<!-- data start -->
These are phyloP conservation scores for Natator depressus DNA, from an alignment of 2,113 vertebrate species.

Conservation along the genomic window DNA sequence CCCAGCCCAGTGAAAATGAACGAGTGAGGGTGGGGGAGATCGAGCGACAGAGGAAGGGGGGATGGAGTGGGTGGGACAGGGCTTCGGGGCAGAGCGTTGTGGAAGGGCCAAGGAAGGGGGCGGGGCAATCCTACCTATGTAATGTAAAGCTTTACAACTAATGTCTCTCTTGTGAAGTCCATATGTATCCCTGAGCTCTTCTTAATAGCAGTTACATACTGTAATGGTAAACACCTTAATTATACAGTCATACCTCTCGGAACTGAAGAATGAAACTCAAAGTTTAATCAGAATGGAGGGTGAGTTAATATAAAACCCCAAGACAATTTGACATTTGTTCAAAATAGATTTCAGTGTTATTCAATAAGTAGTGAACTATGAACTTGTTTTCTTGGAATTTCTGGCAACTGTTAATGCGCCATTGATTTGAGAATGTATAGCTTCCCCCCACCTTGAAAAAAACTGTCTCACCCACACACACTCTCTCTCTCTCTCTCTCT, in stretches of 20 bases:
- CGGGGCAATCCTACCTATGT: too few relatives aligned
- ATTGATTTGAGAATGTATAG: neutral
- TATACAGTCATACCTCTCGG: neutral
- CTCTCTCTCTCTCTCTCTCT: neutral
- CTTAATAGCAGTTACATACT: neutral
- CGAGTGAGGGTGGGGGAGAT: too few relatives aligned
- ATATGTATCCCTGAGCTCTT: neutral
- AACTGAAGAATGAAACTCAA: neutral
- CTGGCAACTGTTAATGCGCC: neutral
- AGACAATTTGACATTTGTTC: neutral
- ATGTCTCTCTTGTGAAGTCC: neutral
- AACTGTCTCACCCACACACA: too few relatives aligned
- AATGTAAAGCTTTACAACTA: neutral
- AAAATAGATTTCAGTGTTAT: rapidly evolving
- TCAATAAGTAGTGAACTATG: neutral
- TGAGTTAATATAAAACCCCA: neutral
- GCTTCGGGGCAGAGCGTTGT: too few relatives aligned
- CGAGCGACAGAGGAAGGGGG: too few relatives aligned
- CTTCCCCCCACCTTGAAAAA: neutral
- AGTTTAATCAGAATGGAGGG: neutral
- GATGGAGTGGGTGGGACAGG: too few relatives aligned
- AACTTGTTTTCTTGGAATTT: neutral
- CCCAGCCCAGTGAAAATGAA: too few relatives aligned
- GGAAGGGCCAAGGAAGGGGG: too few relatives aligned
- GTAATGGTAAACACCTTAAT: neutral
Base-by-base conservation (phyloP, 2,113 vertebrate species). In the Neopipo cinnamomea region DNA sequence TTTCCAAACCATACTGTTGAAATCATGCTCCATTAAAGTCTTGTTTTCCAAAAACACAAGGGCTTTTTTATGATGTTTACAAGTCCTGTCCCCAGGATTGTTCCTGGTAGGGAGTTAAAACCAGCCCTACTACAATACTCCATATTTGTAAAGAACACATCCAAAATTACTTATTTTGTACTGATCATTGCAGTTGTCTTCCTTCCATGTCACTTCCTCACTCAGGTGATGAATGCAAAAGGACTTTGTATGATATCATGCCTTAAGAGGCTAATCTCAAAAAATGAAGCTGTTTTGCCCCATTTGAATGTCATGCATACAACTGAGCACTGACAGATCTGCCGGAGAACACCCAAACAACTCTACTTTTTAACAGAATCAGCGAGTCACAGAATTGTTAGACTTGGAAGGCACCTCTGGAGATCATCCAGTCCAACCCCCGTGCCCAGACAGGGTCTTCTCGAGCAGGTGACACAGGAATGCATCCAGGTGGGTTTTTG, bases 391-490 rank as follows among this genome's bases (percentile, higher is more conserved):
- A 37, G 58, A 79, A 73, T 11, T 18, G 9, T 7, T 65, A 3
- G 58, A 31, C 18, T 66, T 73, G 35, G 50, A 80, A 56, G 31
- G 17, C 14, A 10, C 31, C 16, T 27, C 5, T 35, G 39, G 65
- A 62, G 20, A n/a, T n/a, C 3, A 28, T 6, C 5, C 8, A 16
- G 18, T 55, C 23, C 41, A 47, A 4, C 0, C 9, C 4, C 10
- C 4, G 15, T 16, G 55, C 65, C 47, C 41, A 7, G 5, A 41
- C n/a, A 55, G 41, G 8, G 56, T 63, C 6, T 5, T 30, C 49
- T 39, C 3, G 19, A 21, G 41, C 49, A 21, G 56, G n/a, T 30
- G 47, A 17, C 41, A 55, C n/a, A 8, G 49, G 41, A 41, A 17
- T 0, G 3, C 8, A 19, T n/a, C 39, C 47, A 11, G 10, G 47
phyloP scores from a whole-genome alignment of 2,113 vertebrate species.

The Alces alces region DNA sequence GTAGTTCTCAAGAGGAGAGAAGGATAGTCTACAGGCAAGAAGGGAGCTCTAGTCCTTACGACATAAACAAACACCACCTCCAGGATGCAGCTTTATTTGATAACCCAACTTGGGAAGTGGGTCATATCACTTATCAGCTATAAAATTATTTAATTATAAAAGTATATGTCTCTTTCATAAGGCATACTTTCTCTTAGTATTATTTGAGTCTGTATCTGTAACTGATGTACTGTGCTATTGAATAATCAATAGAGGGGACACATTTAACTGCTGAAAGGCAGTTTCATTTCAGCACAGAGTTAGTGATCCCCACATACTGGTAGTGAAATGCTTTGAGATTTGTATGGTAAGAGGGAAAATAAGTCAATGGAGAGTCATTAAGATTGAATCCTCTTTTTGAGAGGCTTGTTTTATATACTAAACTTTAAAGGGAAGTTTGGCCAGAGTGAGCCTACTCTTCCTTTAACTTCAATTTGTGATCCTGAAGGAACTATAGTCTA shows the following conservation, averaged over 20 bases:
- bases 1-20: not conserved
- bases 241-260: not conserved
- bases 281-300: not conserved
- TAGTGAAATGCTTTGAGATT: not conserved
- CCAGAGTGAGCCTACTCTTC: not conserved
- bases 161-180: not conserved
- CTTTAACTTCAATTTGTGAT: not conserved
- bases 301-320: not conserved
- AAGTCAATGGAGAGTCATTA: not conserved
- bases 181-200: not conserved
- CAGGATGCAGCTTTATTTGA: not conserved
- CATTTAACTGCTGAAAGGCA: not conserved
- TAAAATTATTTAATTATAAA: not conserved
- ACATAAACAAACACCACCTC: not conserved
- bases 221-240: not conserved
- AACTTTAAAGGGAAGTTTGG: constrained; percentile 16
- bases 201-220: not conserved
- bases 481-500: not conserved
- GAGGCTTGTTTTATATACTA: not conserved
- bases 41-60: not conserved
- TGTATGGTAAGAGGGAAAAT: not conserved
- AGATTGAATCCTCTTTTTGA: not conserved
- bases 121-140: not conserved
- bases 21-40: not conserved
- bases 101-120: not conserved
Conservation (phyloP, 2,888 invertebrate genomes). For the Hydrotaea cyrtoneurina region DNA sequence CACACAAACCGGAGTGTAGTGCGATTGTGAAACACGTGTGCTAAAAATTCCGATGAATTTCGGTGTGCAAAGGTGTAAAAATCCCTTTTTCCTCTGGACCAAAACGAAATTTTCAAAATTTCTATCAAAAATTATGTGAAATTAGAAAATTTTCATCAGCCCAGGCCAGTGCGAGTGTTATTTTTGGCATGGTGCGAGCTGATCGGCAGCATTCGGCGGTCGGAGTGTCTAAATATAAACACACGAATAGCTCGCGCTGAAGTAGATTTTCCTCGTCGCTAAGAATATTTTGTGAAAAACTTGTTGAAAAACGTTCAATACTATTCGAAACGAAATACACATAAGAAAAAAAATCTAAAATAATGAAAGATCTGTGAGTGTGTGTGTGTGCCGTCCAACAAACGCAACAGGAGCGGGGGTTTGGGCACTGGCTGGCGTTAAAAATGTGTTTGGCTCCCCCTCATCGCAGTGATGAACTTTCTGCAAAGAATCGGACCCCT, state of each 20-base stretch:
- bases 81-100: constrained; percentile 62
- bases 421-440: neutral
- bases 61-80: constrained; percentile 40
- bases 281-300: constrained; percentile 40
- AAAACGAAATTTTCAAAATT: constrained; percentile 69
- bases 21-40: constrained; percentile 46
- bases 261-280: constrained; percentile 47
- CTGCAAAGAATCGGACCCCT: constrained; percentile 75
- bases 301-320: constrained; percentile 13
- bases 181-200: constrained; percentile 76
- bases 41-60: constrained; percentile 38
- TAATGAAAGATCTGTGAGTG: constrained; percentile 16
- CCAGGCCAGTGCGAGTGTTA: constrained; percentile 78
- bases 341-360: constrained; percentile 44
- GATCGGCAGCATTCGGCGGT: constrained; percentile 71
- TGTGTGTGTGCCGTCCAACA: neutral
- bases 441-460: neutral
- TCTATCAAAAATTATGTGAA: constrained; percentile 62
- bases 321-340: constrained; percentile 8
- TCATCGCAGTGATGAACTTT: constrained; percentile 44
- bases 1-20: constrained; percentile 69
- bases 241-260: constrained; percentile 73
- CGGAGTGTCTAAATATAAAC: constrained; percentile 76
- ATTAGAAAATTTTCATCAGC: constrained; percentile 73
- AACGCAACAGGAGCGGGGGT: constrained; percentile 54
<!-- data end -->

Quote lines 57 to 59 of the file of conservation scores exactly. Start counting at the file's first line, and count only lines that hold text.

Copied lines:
- bases 201-220: not conserved
- bases 481-500: not conserved
- GAGGCTTGTTTTATATACTA: not conserved